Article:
"The bus is free unless it's during peak hours, which shouldn't pick up for another..." she glances at her watch "two and a half hours. You'll want to take the 37 line from here, though make sure to pay attention to your stops since it loops back around."
"Oh, thank you very much. I'll just be on my way, then."
You were expecting that, weren't you?
It was a possible outcome.
Liath goes over to the bus stop and watches for the bus.
It is so not cool that we can't fiddle with our phone while we wait.
Relax, Liv. People-watch. It's a whole new world to explore and any detail could be important.
Sure, sure, whatever you say.
The bus arrives about three minutes later, and is surprisingly quiet; something electric, maybe, but it doesn't match up with the rest of the technology on display. There are two other people waiting at the stop with her, but the bus is empty enough she doesn't have to sit next to anyone if she doesn't want to. As promised, none of them seem to have tickets out and the bus driver doesn't comment on her entrance. Once the doors close, the bus starts up again and it makes a decent pace down the street. It's a little slower than the busses she might have seen at home, but the lack of traffic and reduced need to stop mostly makes up for the difference.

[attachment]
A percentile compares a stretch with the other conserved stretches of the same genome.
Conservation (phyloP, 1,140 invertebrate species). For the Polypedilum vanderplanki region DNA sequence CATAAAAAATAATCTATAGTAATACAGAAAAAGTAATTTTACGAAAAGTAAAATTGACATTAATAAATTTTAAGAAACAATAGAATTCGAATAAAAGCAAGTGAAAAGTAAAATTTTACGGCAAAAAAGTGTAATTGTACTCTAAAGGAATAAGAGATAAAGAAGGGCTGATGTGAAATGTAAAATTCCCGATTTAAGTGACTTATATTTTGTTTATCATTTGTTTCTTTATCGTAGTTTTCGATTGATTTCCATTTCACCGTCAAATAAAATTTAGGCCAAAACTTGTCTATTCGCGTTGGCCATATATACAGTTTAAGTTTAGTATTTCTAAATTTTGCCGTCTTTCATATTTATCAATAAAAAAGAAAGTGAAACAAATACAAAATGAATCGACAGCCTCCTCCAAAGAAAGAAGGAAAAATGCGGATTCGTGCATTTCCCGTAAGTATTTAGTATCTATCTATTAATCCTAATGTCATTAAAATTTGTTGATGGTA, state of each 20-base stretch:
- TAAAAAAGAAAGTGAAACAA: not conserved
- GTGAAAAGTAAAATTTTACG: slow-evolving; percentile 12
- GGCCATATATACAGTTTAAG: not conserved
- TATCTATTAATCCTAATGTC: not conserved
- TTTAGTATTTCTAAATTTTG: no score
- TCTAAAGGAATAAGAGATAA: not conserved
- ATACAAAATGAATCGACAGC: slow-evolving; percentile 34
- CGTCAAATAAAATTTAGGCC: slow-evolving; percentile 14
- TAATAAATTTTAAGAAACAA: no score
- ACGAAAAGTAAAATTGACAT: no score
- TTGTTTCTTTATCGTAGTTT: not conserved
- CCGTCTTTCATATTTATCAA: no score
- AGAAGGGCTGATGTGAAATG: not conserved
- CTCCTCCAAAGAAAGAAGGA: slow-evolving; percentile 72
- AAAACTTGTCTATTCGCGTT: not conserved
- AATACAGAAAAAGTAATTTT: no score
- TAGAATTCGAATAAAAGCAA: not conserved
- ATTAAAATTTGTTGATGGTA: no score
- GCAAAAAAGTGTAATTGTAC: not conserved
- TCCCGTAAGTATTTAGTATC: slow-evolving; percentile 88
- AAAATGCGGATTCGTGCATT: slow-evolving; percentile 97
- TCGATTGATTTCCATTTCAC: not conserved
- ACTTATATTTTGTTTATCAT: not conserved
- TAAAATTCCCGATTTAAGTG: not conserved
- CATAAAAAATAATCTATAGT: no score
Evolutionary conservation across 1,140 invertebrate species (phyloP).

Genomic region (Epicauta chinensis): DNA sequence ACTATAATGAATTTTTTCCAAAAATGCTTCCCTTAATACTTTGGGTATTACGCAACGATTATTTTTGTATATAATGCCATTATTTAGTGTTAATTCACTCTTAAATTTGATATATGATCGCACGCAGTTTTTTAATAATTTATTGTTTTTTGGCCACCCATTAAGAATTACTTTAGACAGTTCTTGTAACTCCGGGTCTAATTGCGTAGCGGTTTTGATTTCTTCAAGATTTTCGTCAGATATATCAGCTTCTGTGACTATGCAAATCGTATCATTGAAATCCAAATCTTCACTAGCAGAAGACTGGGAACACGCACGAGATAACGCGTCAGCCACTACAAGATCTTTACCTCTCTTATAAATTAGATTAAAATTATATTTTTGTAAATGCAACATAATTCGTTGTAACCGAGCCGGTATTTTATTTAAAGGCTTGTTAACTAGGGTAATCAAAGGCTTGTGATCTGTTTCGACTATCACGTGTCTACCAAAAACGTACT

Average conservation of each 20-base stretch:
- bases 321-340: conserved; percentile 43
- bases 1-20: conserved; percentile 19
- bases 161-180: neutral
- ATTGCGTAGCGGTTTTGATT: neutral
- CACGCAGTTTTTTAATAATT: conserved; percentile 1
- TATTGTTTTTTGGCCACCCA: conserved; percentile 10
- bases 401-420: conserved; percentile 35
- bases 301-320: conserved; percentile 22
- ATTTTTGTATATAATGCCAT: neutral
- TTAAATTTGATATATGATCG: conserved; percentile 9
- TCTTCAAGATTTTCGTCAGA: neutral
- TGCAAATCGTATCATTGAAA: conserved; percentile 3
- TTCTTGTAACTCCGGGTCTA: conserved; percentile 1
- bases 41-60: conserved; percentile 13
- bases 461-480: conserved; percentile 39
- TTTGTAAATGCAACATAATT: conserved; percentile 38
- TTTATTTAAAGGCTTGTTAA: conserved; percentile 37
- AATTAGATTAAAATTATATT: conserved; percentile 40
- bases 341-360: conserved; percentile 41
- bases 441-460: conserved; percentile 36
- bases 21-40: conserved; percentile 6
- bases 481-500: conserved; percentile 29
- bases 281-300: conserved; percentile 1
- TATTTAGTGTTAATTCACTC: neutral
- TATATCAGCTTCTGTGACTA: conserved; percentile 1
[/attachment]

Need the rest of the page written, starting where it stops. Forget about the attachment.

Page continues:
Hmmmm, no engine noise. Electric is definitely possible, but if they had electric battery technology sufficient to run buses, why are there so few cars? Regulation? Different techbase? They seem to have an electrical grid...
Wait, has she seen any power lines yet? They ought to be everywhere if the power grid here is like the one at home.
None are visible! Either they're all underground, or they have some stranger method of transporting current.
Okay, yeah, that implies some things. This is going to be fascinating. Have they cracked wireless transmission like Nikola Tesla claimed to have? The museum certainly seemed to have electric lights. Perhaps they had generators on site?
We are absolutely not in Kansas anymore.
Not that we've ever been to Kansas.
They watch out the window as the city goes by, doing their best to note any other unusual features.
As they move towards the center of the city, the buildings start to get a little taller, and she can see more in the ways of commercial activity like shops, restaurants, and food stalls. There's a sign for 'University of Deqla Main Campus' and one for 'Everbright Hospital' and several more museums, plus some of what are probably the local form of tourist traps offering themed goodies. The other buses they pass by going other directions seem to all be of the same make, but the trucks and occasional van or car are much less standardized in design or aesthetics. Lots of shops seem marketed at tourists and foreigners, but enough aren't that it's probably a function of the city getting lots of visitors rather than locals being unable to afford anything.
So far, so normal. She supposes she's lucky that she got dropped here and not in, say, the fourteenth century.